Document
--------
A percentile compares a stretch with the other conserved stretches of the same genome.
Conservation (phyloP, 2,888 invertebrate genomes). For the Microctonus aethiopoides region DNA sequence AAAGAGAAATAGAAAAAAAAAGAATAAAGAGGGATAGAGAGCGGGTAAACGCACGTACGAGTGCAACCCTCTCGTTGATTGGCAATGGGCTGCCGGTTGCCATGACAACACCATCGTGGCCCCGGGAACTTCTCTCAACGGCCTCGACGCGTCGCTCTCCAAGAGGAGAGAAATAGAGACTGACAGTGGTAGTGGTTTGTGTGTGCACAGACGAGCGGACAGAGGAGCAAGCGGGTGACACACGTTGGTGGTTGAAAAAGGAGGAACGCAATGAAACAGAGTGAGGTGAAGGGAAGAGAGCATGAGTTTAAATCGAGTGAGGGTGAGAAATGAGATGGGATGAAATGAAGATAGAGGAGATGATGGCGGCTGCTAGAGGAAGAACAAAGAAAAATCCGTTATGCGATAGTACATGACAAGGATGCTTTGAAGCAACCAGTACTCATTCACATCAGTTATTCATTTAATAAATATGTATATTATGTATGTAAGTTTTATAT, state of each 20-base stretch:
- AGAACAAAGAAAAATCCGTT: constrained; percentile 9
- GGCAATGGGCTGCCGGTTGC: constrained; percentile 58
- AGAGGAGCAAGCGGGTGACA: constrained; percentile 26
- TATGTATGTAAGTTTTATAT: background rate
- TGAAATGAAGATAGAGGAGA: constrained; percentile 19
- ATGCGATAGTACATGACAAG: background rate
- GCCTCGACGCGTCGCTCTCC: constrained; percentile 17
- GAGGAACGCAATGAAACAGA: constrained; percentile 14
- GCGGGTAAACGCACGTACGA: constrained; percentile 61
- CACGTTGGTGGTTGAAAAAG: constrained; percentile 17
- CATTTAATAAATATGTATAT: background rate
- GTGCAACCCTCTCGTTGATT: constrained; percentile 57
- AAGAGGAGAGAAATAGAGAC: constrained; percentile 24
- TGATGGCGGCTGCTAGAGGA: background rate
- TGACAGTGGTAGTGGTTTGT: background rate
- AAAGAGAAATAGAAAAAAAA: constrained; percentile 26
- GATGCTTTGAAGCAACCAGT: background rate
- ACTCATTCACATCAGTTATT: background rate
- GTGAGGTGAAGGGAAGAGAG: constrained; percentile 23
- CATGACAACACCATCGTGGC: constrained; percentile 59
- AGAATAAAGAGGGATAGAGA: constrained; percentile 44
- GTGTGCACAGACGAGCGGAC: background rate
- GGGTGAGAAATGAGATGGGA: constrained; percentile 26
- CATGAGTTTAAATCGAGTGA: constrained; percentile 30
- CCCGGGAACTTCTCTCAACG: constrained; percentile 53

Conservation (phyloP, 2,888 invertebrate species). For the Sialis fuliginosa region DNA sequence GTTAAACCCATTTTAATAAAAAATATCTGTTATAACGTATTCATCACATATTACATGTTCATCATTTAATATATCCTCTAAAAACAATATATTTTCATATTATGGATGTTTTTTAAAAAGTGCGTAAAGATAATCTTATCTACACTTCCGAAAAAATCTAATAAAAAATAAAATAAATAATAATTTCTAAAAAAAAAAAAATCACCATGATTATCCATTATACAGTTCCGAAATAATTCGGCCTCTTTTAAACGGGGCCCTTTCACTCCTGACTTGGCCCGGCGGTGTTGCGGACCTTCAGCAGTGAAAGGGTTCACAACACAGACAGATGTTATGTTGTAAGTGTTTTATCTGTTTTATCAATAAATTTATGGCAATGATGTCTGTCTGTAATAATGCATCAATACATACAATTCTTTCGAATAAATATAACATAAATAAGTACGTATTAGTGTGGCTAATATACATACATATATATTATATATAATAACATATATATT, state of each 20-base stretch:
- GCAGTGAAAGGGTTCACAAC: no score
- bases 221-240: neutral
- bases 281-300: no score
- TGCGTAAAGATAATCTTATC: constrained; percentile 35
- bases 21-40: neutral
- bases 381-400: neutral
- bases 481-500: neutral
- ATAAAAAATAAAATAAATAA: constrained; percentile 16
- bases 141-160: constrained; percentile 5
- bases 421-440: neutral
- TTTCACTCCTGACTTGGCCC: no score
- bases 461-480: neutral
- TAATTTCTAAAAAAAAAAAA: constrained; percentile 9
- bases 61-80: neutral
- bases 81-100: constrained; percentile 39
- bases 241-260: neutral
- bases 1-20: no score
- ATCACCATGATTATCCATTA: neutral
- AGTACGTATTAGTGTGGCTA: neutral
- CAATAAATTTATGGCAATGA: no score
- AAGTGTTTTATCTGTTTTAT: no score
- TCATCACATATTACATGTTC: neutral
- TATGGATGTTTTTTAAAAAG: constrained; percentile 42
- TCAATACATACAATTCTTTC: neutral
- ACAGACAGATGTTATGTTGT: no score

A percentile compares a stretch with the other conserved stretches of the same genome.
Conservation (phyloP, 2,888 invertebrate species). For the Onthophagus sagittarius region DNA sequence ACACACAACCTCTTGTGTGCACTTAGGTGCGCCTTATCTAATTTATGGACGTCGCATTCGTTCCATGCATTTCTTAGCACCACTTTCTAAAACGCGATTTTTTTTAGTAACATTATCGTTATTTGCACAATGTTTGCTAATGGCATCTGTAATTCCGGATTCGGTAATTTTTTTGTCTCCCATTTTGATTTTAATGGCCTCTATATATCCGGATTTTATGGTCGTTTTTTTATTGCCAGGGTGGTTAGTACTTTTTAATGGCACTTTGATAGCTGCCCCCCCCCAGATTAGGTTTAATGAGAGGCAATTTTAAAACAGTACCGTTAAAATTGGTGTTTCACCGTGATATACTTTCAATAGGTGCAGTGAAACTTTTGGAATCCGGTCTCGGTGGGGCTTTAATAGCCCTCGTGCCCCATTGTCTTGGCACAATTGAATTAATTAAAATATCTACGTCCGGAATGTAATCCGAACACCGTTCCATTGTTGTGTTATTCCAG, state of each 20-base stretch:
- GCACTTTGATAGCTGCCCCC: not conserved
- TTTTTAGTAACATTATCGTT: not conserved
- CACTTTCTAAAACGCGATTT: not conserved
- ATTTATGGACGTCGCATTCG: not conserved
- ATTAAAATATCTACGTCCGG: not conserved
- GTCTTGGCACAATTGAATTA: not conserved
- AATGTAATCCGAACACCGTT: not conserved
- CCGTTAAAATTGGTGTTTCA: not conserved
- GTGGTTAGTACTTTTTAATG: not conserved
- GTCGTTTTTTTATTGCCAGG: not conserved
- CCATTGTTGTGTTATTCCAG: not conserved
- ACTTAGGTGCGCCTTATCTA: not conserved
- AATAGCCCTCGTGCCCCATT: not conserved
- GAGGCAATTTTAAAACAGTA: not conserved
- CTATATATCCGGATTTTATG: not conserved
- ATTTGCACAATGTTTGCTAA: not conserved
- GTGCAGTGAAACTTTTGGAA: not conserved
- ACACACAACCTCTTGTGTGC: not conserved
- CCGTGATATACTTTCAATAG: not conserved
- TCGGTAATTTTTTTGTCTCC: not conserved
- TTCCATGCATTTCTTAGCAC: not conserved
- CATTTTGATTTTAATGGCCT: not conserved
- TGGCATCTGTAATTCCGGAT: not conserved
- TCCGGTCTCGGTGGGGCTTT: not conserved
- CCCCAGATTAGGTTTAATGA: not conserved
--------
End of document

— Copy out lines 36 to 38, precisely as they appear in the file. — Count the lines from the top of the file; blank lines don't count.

- ATAAAAAATAAAATAAATAA: constrained; percentile 16
- bases 141-160: constrained; percentile 5
- bases 421-440: neutral